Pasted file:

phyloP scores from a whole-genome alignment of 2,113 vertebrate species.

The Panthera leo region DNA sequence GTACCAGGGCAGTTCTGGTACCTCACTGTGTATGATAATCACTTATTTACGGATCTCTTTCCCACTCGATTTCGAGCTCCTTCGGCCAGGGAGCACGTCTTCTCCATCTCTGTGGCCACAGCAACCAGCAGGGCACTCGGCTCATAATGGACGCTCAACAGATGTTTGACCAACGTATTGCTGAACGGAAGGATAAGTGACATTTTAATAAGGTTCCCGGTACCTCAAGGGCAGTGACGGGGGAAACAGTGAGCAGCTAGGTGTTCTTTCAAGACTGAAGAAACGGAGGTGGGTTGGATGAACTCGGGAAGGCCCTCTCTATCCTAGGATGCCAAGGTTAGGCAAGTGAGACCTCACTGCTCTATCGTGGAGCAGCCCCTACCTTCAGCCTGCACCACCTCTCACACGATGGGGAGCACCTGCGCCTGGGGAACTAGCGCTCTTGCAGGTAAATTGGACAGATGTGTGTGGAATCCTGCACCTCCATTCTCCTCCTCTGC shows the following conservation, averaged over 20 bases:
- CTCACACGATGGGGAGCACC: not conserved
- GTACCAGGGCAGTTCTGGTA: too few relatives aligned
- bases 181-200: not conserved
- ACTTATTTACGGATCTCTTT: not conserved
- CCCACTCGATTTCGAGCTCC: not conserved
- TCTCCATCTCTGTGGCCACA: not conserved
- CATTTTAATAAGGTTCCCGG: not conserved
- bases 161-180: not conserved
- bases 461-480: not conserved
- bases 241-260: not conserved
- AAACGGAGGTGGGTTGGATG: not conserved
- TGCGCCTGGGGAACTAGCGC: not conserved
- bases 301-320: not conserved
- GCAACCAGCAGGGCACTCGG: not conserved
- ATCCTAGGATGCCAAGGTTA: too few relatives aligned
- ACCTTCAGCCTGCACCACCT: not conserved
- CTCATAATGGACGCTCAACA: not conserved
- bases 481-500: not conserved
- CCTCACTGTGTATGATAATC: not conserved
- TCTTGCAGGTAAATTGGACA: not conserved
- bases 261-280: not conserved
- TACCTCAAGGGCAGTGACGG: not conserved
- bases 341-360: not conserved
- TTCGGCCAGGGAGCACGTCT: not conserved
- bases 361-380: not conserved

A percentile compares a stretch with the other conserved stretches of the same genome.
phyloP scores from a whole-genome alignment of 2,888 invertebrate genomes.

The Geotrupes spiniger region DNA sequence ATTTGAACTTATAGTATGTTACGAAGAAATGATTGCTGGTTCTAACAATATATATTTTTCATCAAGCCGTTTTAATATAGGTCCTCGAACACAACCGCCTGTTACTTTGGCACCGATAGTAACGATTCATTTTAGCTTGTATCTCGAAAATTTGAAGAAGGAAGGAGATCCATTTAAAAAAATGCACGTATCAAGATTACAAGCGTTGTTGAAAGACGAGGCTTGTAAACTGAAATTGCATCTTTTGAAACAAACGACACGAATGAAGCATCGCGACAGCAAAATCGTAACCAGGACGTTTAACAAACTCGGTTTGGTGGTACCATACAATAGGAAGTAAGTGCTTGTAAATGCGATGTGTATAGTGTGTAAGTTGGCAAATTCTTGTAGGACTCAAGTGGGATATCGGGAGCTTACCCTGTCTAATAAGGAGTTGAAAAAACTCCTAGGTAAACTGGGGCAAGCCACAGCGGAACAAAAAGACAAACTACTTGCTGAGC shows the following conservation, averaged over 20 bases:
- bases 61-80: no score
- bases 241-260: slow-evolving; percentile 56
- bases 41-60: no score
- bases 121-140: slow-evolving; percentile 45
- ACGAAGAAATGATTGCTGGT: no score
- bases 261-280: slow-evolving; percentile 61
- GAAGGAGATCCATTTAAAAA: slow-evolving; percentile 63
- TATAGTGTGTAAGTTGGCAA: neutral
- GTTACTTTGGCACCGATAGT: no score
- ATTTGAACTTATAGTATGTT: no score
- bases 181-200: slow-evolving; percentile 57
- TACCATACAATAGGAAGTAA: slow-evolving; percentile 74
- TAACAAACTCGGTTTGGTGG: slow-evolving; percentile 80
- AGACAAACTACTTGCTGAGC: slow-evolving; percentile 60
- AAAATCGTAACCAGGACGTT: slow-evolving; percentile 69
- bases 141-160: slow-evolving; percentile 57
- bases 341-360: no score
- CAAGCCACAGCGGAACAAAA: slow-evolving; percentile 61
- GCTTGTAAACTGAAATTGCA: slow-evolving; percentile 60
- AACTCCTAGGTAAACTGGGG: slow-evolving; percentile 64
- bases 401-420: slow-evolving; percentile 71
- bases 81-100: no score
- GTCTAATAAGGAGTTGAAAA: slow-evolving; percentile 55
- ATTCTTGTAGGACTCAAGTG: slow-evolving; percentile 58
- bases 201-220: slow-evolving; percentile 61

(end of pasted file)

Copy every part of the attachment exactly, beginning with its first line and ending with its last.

phyloP scores from a whole-genome alignment of 2,113 vertebrate species.

The Panthera leo region DNA sequence GTACCAGGGCAGTTCTGGTACCTCACTGTGTATGATAATCACTTATTTACGGATCTCTTTCCCACTCGATTTCGAGCTCCTTCGGCCAGGGAGCACGTCTTCTCCATCTCTGTGGCCACAGCAACCAGCAGGGCACTCGGCTCATAATGGACGCTCAACAGATGTTTGACCAACGTATTGCTGAACGGAAGGATAAGTGACATTTTAATAAGGTTCCCGGTACCTCAAGGGCAGTGACGGGGGAAACAGTGAGCAGCTAGGTGTTCTTTCAAGACTGAAGAAACGGAGGTGGGTTGGATGAACTCGGGAAGGCCCTCTCTATCCTAGGATGCCAAGGTTAGGCAAGTGAGACCTCACTGCTCTATCGTGGAGCAGCCCCTACCTTCAGCCTGCACCACCTCTCACACGATGGGGAGCACCTGCGCCTGGGGAACTAGCGCTCTTGCAGGTAAATTGGACAGATGTGTGTGGAATCCTGCACCTCCATTCTCCTCCTCTGC shows the following conservation, averaged over 20 bases:
- CTCACACGATGGGGAGCACC: not conserved
- GTACCAGGGCAGTTCTGGTA: too few relatives aligned
- bases 181-200: not conserved
- ACTTATTTACGGATCTCTTT: not conserved
- CCCACTCGATTTCGAGCTCC: not conserved
- TCTCCATCTCTGTGGCCACA: not conserved
- CATTTTAATAAGGTTCCCGG: not conserved
- bases 161-180: not conserved
- bases 461-480: not conserved
- bases 241-260: not conserved
- AAACGGAGGTGGGTTGGATG: not conserved
- TGCGCCTGGGGAACTAGCGC: not conserved
- bases 301-320: not conserved
- GCAACCAGCAGGGCACTCGG: not conserved
- ATCCTAGGATGCCAAGGTTA: too few relatives aligned
- ACCTTCAGCCTGCACCACCT: not conserved
- CTCATAATGGACGCTCAACA: not conserved
- bases 481-500: not conserved
- CCTCACTGTGTATGATAATC: not conserved
- TCTTGCAGGTAAATTGGACA: not conserved
- bases 261-280: not conserved
- TACCTCAAGGGCAGTGACGG: not conserved
- bases 341-360: not conserved
- TTCGGCCAGGGAGCACGTCT: not conserved
- bases 361-380: not conserved

A percentile compares a stretch with the other conserved stretches of the same genome.
phyloP scores from a whole-genome alignment of 2,888 invertebrate genomes.

The Geotrupes spiniger region DNA sequence ATTTGAACTTATAGTATGTTACGAAGAAATGATTGCTGGTTCTAACAATATATATTTTTCATCAAGCCGTTTTAATATAGGTCCTCGAACACAACCGCCTGTTACTTTGGCACCGATAGTAACGATTCATTTTAGCTTGTATCTCGAAAATTTGAAGAAGGAAGGAGATCCATTTAAAAAAATGCACGTATCAAGATTACAAGCGTTGTTGAAAGACGAGGCTTGTAAACTGAAATTGCATCTTTTGAAACAAACGACACGAATGAAGCATCGCGACAGCAAAATCGTAACCAGGACGTTTAACAAACTCGGTTTGGTGGTACCATACAATAGGAAGTAAGTGCTTGTAAATGCGATGTGTATAGTGTGTAAGTTGGCAAATTCTTGTAGGACTCAAGTGGGATATCGGGAGCTTACCCTGTCTAATAAGGAGTTGAAAAAACTCCTAGGTAAACTGGGGCAAGCCACAGCGGAACAAAAAGACAAACTACTTGCTGAGC shows the following conservation, averaged over 20 bases:
- bases 61-80: no score
- bases 241-260: slow-evolving; percentile 56
- bases 41-60: no score
- bases 121-140: slow-evolving; percentile 45
- ACGAAGAAATGATTGCTGGT: no score
- bases 261-280: slow-evolving; percentile 61
- GAAGGAGATCCATTTAAAAA: slow-evolving; percentile 63
- TATAGTGTGTAAGTTGGCAA: neutral
- GTTACTTTGGCACCGATAGT: no score
- ATTTGAACTTATAGTATGTT: no score
- bases 181-200: slow-evolving; percentile 57
- TACCATACAATAGGAAGTAA: slow-evolving; percentile 74
- TAACAAACTCGGTTTGGTGG: slow-evolving; percentile 80
- AGACAAACTACTTGCTGAGC: slow-evolving; percentile 60
- AAAATCGTAACCAGGACGTT: slow-evolving; percentile 69
- bases 141-160: slow-evolving; percentile 57
- bases 341-360: no score
- CAAGCCACAGCGGAACAAAA: slow-evolving; percentile 61
- GCTTGTAAACTGAAATTGCA: slow-evolving; percentile 60
- AACTCCTAGGTAAACTGGGG: slow-evolving; percentile 64
- bases 401-420: slow-evolving; percentile 71
- bases 81-100: no score
- GTCTAATAAGGAGTTGAAAA: slow-evolving; percentile 55
- ATTCTTGTAGGACTCAAGTG: slow-evolving; percentile 58
- bases 201-220: slow-evolving; percentile 61